Last month it was confirmed that Mark Zuckerberg had met with Mark Carney, the Governor of the Bank of England. Around the same time, rumors were swirling about Facebook’s ambition to move into the cryptocurrency market and launch its own coin, since dubbed GlobalCoin.
Commentators have been employing much conjecture as to what form this might take.
Some think this Facebook digital token will be linked to bitcoin, others say not it will be pegged to the dollar and some suggest it will be pegged to a variety of foreign currencies held in foreign bank accounts.
But commentators seem to be agreed that sometime soon a Facebook coin of some sort will be launched, which may compete with the likes of Paypal to become another friction-free digital payment method.
Perhaps what Zuckerberg envisages though is even more ambitious than that.
There is an assumption that the Facebook coin will be just another payments brand operating in the digital world, one of many trying to circumvent the central banks by way of a decentralized digital solution, like Bitcoin.
But what if Zuckerberg is not trying to disrupt and replace the central banks and instead work with them, cooperatively, to create a modern-day Florin, in order to create one central banking digital currency?
If Zuckerberg can link up all the central banks he could get agreement to become the issuer of all digital coins. As the issuer, and perhaps even underwriter, he could conceivably control much of the entire world’s digital money supply.
It could be that Zuckerburg’s plan is not to replace the central banks but to replace the commercial banks.
It’s clear that the traditional commercial banks are less agile and somewhat slow to adapt to digital consumer needs in currency. It is a far from friction-free experience for consumers of those banks wanting to transact and trade in the digital space.
As more and more transactions take place virtually, there is less need for a physical bank and for a traditional account, and more and more need for a digital wallet through which people can smoothly transact in digital currencies without having to exchange to and from fiat currencies when moving money across accounts.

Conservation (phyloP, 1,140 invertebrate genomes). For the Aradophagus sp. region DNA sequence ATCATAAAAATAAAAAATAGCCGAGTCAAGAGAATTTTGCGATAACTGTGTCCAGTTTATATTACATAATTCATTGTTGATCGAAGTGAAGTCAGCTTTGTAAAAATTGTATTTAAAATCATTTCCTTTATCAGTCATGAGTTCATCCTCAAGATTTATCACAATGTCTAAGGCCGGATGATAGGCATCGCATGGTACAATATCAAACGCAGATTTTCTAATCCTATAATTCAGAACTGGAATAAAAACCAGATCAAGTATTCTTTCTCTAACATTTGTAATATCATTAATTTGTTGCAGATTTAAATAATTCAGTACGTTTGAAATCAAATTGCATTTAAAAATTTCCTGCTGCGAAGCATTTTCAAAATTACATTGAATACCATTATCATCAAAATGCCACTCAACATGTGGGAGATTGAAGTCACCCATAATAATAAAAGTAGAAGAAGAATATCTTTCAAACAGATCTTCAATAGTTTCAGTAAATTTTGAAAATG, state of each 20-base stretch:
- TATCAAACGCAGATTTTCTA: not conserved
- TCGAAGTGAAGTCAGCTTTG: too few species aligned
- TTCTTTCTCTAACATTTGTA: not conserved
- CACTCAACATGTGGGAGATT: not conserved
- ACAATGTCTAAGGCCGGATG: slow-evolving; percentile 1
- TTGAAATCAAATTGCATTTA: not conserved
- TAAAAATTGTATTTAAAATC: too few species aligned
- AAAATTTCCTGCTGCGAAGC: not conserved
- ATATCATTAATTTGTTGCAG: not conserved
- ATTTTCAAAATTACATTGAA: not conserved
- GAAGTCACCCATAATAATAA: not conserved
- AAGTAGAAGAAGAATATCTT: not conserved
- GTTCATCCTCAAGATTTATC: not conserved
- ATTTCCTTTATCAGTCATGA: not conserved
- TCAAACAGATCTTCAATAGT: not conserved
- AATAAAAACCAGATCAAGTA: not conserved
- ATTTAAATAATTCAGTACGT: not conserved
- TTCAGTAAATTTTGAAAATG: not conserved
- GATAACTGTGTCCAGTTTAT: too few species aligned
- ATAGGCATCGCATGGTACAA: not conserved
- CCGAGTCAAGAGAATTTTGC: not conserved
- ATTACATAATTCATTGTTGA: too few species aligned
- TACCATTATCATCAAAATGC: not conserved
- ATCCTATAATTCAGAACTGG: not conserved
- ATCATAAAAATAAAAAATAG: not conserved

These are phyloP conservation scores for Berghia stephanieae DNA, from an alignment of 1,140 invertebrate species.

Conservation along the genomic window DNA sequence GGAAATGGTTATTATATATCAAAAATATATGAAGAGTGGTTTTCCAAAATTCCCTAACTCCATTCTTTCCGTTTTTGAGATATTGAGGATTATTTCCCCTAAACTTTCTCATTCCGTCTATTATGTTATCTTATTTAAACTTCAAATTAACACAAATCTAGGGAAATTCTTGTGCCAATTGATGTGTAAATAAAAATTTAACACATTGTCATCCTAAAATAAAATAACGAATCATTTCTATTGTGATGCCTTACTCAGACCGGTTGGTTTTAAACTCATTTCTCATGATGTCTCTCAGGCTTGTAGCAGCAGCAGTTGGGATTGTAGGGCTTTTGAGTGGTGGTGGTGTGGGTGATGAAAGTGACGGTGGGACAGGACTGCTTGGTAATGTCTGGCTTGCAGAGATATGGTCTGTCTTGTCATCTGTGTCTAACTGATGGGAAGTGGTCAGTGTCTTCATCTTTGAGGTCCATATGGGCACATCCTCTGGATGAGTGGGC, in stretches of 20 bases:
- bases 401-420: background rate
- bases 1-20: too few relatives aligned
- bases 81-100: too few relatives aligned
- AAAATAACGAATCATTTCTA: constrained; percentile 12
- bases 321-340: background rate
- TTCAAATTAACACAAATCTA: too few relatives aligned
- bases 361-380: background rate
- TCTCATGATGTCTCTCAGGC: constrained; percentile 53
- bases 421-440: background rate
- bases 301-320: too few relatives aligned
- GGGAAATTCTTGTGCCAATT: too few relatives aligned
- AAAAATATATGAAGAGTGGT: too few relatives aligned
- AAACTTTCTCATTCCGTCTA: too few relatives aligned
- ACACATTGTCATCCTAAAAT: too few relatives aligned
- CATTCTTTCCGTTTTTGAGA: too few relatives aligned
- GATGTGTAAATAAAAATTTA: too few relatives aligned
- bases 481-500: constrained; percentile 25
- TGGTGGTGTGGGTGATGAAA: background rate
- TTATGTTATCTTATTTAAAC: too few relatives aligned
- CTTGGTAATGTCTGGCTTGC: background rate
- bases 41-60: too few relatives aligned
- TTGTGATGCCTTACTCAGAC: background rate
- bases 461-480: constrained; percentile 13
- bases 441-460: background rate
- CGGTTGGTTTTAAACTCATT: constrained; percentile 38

In this sense, yes Facebook could compete with Paypal. But also aim for something bigger. With the central banks on side aiding a centralized cryptocurrency, underwritten by Facebook, Facebook could become not the new Paypal, but the new World Bank.
The aim could be for Facebook to become the issuer of the Central Banks’ digital coin, and thereby control a global currency.
If that is the goal, then the commercial banks should indeed be worried.
One question will be whether Facebook is trusted enough by consumers to operate as the world’s digital global coin?
Trust in Facebook is relatively low, as with other social media platforms. Additionally, it has faced public scrutiny over data privacy practices and challenges over the influence its content might be having on political discourse.
Will consumers transfer this lack of trust over into the new battlegrounds of banking, or is it the case that banking itself is such a low-trust category, that Facebook can provide something better and more trusted than the traditional banking sector ever can?
One thing’s for sure, if this is the plan, it would then make sense of the proposed merger between Messenger, Instagram, and WhatsApp platforms, turning them into one integrated offering.
Not only are these other platforms less affected by the negativity associated with the Facebook brand these are also the more transactional platforms in the portfolio, the places where it is more relevant and required to have a friction-free digital payment system and a digital coin with which one can easily transact.
A new world bank, introducing the world’s digital global coin will need the biggest transactional platform possible of course.
But it will remain to be seen whether consumers are really prepared to put their trust in a Facebook financial product, let alone a monopolistic digital one. If they are, it may mean our commercial banking brands become a thing of the past.
This story originally appeared in Forbes. Image courtesy of Facebook.